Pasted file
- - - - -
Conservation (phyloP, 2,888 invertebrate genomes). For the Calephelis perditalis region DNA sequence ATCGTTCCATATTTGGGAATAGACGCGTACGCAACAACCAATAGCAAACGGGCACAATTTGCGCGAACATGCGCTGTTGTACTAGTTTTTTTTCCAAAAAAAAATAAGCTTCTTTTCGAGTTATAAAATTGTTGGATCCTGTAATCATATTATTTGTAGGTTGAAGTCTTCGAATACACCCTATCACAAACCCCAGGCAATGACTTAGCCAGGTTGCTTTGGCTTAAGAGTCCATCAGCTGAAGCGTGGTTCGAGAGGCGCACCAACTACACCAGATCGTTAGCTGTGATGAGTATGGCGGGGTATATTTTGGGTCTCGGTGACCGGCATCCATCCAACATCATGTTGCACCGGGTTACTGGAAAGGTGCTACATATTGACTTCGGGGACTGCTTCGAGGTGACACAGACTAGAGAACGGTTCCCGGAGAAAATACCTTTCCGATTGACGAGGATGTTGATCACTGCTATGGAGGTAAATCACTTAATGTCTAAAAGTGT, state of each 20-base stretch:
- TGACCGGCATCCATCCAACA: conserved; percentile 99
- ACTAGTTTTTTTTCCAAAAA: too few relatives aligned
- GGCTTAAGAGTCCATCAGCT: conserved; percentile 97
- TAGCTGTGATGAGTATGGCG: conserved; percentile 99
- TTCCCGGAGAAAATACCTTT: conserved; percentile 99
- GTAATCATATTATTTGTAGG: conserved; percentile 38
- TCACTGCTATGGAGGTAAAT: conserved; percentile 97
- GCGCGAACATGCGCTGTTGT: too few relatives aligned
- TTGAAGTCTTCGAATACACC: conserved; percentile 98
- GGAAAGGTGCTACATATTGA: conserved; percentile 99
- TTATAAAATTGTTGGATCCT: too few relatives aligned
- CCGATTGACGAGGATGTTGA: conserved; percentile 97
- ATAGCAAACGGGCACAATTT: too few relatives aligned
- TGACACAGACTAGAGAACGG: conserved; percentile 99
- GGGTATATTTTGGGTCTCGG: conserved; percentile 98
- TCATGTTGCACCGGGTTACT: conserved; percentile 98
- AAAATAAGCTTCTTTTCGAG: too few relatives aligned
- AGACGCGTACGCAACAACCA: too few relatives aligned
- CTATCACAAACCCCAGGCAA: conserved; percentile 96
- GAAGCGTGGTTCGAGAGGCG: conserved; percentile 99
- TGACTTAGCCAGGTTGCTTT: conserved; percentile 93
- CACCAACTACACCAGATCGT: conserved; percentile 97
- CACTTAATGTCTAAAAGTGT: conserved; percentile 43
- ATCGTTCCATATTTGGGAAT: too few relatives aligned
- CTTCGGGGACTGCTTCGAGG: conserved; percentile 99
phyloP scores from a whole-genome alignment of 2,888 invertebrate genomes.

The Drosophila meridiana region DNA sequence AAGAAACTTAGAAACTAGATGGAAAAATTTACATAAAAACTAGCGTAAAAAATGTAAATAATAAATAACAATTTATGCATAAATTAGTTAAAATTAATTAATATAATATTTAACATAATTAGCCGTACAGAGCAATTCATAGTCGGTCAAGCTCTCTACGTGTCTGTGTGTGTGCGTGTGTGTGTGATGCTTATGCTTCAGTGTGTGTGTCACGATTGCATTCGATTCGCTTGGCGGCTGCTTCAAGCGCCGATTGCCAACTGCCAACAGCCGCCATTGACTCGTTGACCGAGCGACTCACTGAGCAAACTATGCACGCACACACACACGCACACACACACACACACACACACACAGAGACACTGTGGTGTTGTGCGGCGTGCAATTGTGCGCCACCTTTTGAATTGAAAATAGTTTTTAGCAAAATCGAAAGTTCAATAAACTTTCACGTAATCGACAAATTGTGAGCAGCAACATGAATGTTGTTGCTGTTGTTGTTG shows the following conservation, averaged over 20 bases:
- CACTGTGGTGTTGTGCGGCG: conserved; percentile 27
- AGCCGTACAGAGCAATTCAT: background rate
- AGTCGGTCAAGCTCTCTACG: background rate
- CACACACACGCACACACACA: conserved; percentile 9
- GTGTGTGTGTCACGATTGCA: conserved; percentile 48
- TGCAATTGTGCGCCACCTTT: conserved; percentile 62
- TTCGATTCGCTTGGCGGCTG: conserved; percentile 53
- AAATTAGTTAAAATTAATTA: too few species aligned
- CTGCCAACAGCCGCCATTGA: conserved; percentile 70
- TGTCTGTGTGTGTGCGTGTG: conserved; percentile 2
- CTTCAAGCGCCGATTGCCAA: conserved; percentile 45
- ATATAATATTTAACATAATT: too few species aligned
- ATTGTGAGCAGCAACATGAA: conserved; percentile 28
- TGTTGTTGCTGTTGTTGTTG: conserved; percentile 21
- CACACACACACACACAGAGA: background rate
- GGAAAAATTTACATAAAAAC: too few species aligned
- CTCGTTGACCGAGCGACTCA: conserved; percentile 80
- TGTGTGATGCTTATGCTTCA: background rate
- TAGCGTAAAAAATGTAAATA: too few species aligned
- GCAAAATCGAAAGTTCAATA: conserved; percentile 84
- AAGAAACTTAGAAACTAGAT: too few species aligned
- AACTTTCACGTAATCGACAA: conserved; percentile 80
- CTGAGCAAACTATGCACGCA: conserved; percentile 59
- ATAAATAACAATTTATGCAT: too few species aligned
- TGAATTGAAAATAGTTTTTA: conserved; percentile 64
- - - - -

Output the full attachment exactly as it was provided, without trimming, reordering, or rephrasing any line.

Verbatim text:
Conservation (phyloP, 2,888 invertebrate genomes). For the Calephelis perditalis region DNA sequence ATCGTTCCATATTTGGGAATAGACGCGTACGCAACAACCAATAGCAAACGGGCACAATTTGCGCGAACATGCGCTGTTGTACTAGTTTTTTTTCCAAAAAAAAATAAGCTTCTTTTCGAGTTATAAAATTGTTGGATCCTGTAATCATATTATTTGTAGGTTGAAGTCTTCGAATACACCCTATCACAAACCCCAGGCAATGACTTAGCCAGGTTGCTTTGGCTTAAGAGTCCATCAGCTGAAGCGTGGTTCGAGAGGCGCACCAACTACACCAGATCGTTAGCTGTGATGAGTATGGCGGGGTATATTTTGGGTCTCGGTGACCGGCATCCATCCAACATCATGTTGCACCGGGTTACTGGAAAGGTGCTACATATTGACTTCGGGGACTGCTTCGAGGTGACACAGACTAGAGAACGGTTCCCGGAGAAAATACCTTTCCGATTGACGAGGATGTTGATCACTGCTATGGAGGTAAATCACTTAATGTCTAAAAGTGT, state of each 20-base stretch:
- TGACCGGCATCCATCCAACA: conserved; percentile 99
- ACTAGTTTTTTTTCCAAAAA: too few relatives aligned
- GGCTTAAGAGTCCATCAGCT: conserved; percentile 97
- TAGCTGTGATGAGTATGGCG: conserved; percentile 99
- TTCCCGGAGAAAATACCTTT: conserved; percentile 99
- GTAATCATATTATTTGTAGG: conserved; percentile 38
- TCACTGCTATGGAGGTAAAT: conserved; percentile 97
- GCGCGAACATGCGCTGTTGT: too few relatives aligned
- TTGAAGTCTTCGAATACACC: conserved; percentile 98
- GGAAAGGTGCTACATATTGA: conserved; percentile 99
- TTATAAAATTGTTGGATCCT: too few relatives aligned
- CCGATTGACGAGGATGTTGA: conserved; percentile 97
- ATAGCAAACGGGCACAATTT: too few relatives aligned
- TGACACAGACTAGAGAACGG: conserved; percentile 99
- GGGTATATTTTGGGTCTCGG: conserved; percentile 98
- TCATGTTGCACCGGGTTACT: conserved; percentile 98
- AAAATAAGCTTCTTTTCGAG: too few relatives aligned
- AGACGCGTACGCAACAACCA: too few relatives aligned
- CTATCACAAACCCCAGGCAA: conserved; percentile 96
- GAAGCGTGGTTCGAGAGGCG: conserved; percentile 99
- TGACTTAGCCAGGTTGCTTT: conserved; percentile 93
- CACCAACTACACCAGATCGT: conserved; percentile 97
- CACTTAATGTCTAAAAGTGT: conserved; percentile 43
- ATCGTTCCATATTTGGGAAT: too few relatives aligned
- CTTCGGGGACTGCTTCGAGG: conserved; percentile 99
phyloP scores from a whole-genome alignment of 2,888 invertebrate genomes.

The Drosophila meridiana region DNA sequence AAGAAACTTAGAAACTAGATGGAAAAATTTACATAAAAACTAGCGTAAAAAATGTAAATAATAAATAACAATTTATGCATAAATTAGTTAAAATTAATTAATATAATATTTAACATAATTAGCCGTACAGAGCAATTCATAGTCGGTCAAGCTCTCTACGTGTCTGTGTGTGTGCGTGTGTGTGTGATGCTTATGCTTCAGTGTGTGTGTCACGATTGCATTCGATTCGCTTGGCGGCTGCTTCAAGCGCCGATTGCCAACTGCCAACAGCCGCCATTGACTCGTTGACCGAGCGACTCACTGAGCAAACTATGCACGCACACACACACGCACACACACACACACACACACACACAGAGACACTGTGGTGTTGTGCGGCGTGCAATTGTGCGCCACCTTTTGAATTGAAAATAGTTTTTAGCAAAATCGAAAGTTCAATAAACTTTCACGTAATCGACAAATTGTGAGCAGCAACATGAATGTTGTTGCTGTTGTTGTTG shows the following conservation, averaged over 20 bases:
- CACTGTGGTGTTGTGCGGCG: conserved; percentile 27
- AGCCGTACAGAGCAATTCAT: background rate
- AGTCGGTCAAGCTCTCTACG: background rate
- CACACACACGCACACACACA: conserved; percentile 9
- GTGTGTGTGTCACGATTGCA: conserved; percentile 48
- TGCAATTGTGCGCCACCTTT: conserved; percentile 62
- TTCGATTCGCTTGGCGGCTG: conserved; percentile 53
- AAATTAGTTAAAATTAATTA: too few species aligned
- CTGCCAACAGCCGCCATTGA: conserved; percentile 70
- TGTCTGTGTGTGTGCGTGTG: conserved; percentile 2
- CTTCAAGCGCCGATTGCCAA: conserved; percentile 45
- ATATAATATTTAACATAATT: too few species aligned
- ATTGTGAGCAGCAACATGAA: conserved; percentile 28
- TGTTGTTGCTGTTGTTGTTG: conserved; percentile 21
- CACACACACACACACAGAGA: background rate
- GGAAAAATTTACATAAAAAC: too few species aligned
- CTCGTTGACCGAGCGACTCA: conserved; percentile 80
- TGTGTGATGCTTATGCTTCA: background rate
- TAGCGTAAAAAATGTAAATA: too few species aligned
- GCAAAATCGAAAGTTCAATA: conserved; percentile 84
- AAGAAACTTAGAAACTAGAT: too few species aligned
- AACTTTCACGTAATCGACAA: conserved; percentile 80
- CTGAGCAAACTATGCACGCA: conserved; percentile 59
- ATAAATAACAATTTATGCAT: too few species aligned
- TGAATTGAAAATAGTTTTTA: conserved; percentile 64